Take on 'The Big One' on the Kaituna River, Rotorua. © Julian Apse

10 Adventures to kick off your Summer


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There’s nothing like a change of season to spark excitement. Here, we’ve pulled together some adventurous ideas around New Zealand that will inspire your summer escapes.

1. Visit volcanic White Island near Whakatāne

If you want to get up close to a bit of live volcanic activity, you can take a guided tour of White Island. Once ashore, you’re greeted by an eerie landscape of volcanic desolation. One of the unique features of White Island is that there is no exhausting climb up sliding scree slopes or flinty lava flows to get to where the action is. Access to the central crater is a short stroll over packed dirt that may as well be flat. It takes you past hot springs, mini geysers and fissures in the rock through which steam hisses. A crater lake has been intermittently present, changing colour depending on the weather and the mood of the volcano, from milky grey to vivid green or azure blue.

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#Repost @gabriellamorton ・・・ Forever fascinated by New Zealand's geology. The wild forces of nature have an agenda of their own, creating new paths while simultaneously destructing others... it's quite daunting! ☄ —————————— Us too, mate, us too! 📸: @gabriellamorton . . . . . . #whiteislandtours #whakaari #whakatane #whiteisland #bayofplenty #newzealand #NZmustdo #volcano #marinevolcano #activevolcano #roamtheplanet #natgeotravelpic #ourplanetdaily #theglobalwanderer #travelgram #stayandwander #thisisnz #discoverearth #gottalovenz #traveltheworld #lonelyplanet #instagood #instatravel #worldtravelbook #explorenewzealand #passionpassport #discover_newzealand

A post shared by White Island Tours (@whiteislandtours) on Oct 22, 2018 at 5:23pm PDT

2. Mountain bike the Rameka Track in Nelson

Mountain bikes are not allowed in the Abel Tasman National Park – except for one area, the Rameka Track from Tākaka Hill down into the Rameka Gorge. The first section of the track is a gnarly, snaking trail through beech forest, with plenty of branches, tree roots, boulders and potholes to keep you concentrating. You’ll have to dismount from time to time to cross the stream, but most of it can be negotiated from the saddle. As you emerge onto the tops, you get a panoramic view of Golden Bay and the misty peaks of Kahurangi National Park. You’ll also get a pretty good sight of the track ahead as it plunges down into the Gorge. Then there’s nothing for it but to stand up on your pedals, brace yourself and let your shocks do the work as you rattle down to the bottom.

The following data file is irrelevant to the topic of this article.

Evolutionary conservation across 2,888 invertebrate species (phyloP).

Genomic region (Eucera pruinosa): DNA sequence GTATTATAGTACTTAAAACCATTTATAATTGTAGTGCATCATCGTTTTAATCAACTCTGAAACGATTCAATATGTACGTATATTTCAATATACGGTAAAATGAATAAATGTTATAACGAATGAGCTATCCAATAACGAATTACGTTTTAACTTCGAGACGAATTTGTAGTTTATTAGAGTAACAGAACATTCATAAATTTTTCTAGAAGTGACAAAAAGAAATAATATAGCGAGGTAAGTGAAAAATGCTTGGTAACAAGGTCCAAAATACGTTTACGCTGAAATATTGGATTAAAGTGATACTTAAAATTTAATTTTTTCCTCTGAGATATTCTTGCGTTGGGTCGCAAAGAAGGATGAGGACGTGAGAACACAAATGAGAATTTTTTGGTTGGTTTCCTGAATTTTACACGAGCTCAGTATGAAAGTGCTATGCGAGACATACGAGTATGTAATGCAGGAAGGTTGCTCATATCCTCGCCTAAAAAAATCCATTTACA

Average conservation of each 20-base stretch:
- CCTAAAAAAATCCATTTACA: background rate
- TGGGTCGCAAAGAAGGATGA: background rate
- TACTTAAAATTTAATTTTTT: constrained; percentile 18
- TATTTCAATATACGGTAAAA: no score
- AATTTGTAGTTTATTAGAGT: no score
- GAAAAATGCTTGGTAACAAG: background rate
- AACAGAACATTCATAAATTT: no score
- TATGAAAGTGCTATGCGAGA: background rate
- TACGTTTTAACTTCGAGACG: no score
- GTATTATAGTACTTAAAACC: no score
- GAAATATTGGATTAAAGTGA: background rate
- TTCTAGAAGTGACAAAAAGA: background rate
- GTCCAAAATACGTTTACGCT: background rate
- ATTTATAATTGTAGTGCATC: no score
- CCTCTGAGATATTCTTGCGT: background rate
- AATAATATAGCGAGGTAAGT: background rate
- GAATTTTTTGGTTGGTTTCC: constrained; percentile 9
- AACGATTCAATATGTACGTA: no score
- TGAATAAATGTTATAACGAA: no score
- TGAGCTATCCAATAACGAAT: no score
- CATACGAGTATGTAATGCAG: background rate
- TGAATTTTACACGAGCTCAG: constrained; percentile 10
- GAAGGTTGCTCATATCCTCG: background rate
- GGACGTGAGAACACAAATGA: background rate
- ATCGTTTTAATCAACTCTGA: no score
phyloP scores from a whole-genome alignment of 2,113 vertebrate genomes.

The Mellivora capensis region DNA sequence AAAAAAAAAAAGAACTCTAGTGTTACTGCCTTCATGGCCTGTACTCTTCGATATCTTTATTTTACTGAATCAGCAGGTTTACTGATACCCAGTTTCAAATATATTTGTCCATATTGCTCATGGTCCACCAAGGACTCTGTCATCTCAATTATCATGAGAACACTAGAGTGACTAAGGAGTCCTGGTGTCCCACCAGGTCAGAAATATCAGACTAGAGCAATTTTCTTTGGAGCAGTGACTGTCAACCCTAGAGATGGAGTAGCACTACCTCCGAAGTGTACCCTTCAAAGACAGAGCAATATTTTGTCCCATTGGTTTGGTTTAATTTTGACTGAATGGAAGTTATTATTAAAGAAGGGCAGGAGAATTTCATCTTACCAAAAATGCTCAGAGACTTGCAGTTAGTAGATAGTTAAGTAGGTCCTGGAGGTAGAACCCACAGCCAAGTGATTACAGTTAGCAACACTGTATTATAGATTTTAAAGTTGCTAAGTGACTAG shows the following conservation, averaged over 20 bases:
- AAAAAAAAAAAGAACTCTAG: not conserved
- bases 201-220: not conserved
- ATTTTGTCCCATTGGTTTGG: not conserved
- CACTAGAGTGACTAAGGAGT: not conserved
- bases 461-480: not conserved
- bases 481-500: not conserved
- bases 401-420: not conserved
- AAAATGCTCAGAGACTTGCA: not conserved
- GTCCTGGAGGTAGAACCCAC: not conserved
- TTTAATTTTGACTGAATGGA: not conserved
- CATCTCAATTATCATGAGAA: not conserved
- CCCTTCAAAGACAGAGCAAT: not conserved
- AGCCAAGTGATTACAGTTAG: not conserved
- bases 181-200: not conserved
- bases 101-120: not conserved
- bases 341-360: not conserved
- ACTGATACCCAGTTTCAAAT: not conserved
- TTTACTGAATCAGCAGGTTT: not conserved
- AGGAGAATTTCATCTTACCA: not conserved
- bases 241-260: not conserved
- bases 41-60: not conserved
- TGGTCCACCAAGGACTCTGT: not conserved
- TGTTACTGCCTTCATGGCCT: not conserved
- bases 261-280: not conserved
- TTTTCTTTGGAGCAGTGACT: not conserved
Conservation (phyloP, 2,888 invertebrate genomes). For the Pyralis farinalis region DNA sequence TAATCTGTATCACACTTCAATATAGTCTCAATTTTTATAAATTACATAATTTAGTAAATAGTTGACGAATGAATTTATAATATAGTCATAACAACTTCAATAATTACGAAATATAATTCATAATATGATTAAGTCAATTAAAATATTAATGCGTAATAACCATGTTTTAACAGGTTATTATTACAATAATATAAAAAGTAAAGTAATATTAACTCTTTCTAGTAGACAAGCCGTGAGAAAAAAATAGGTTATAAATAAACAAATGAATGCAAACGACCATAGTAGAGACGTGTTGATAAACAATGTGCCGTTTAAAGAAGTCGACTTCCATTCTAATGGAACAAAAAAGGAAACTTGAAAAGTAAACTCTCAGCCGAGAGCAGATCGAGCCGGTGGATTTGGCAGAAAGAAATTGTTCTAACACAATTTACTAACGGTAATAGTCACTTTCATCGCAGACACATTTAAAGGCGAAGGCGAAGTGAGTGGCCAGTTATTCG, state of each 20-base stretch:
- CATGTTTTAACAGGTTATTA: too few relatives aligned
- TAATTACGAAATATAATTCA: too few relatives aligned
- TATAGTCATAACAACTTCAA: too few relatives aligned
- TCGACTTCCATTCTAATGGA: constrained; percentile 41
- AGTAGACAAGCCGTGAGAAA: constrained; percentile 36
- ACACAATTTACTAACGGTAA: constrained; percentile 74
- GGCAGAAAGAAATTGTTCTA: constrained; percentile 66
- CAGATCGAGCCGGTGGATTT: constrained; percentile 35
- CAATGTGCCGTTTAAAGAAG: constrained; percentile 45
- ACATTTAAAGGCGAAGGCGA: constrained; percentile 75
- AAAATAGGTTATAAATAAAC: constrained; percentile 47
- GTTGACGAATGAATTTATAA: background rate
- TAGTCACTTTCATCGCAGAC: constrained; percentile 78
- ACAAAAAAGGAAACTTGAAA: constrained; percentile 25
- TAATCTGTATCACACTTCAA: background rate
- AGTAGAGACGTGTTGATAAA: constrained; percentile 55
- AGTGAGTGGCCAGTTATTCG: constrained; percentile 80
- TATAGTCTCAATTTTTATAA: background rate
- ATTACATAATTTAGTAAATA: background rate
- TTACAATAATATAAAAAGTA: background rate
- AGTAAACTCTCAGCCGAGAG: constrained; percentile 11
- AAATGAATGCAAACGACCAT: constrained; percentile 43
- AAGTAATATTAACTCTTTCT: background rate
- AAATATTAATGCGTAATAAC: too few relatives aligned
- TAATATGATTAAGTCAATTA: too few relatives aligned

3. Skydive in Taupō

Taupō is the skydiving capital of the world. Tens of thousands of people fling themselves out of planes here every year. That bright blue lake, those snow-capped peaks, the bountiful, beautiful New Zealand landscape just stretching away from 4,500 feet. When you want to be ‘of’ the landscape, rather than just looking at it, the best way is to skydive. You’ll get the thrill of the free-fall and then the slow dive as you take in 360 degrees of stupendous natural beauty. There’s plenty of time for a good look around while you’re up there before a gentle finish at the drop zone.

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😮😮😮 @steponyaaa

A post shared by Taupo Tandem Skydiving (@taupotandemskydiving) on Jan 22, 2018 at 2:02pm PST

4. Ride the Rere Rock Slide in Gisborne

50 kilometres along the Wharekōpae Road is a little reserve that incorporates the Rere Falls on the Wharekōpae River. But pretty as waterfalls are, that’s not the main attraction here. A little way up the stony riverbed, you’ll find the Rere Rock Slide, a 60-metre tract of slick rock, made slippery by the swift, shallow water flowing over it. Throw yourself onto your belly on your boogie-board at the top of the slide and hang on for an exhilarating, wet and wild ride to the bottom. It’s not steep, but what it lacks in gradient it also lacks in friction. You’ll be flying – just make sure you stop short of the falls. You don’t have to be an extreme sports fanatic to shoot the slide and love it.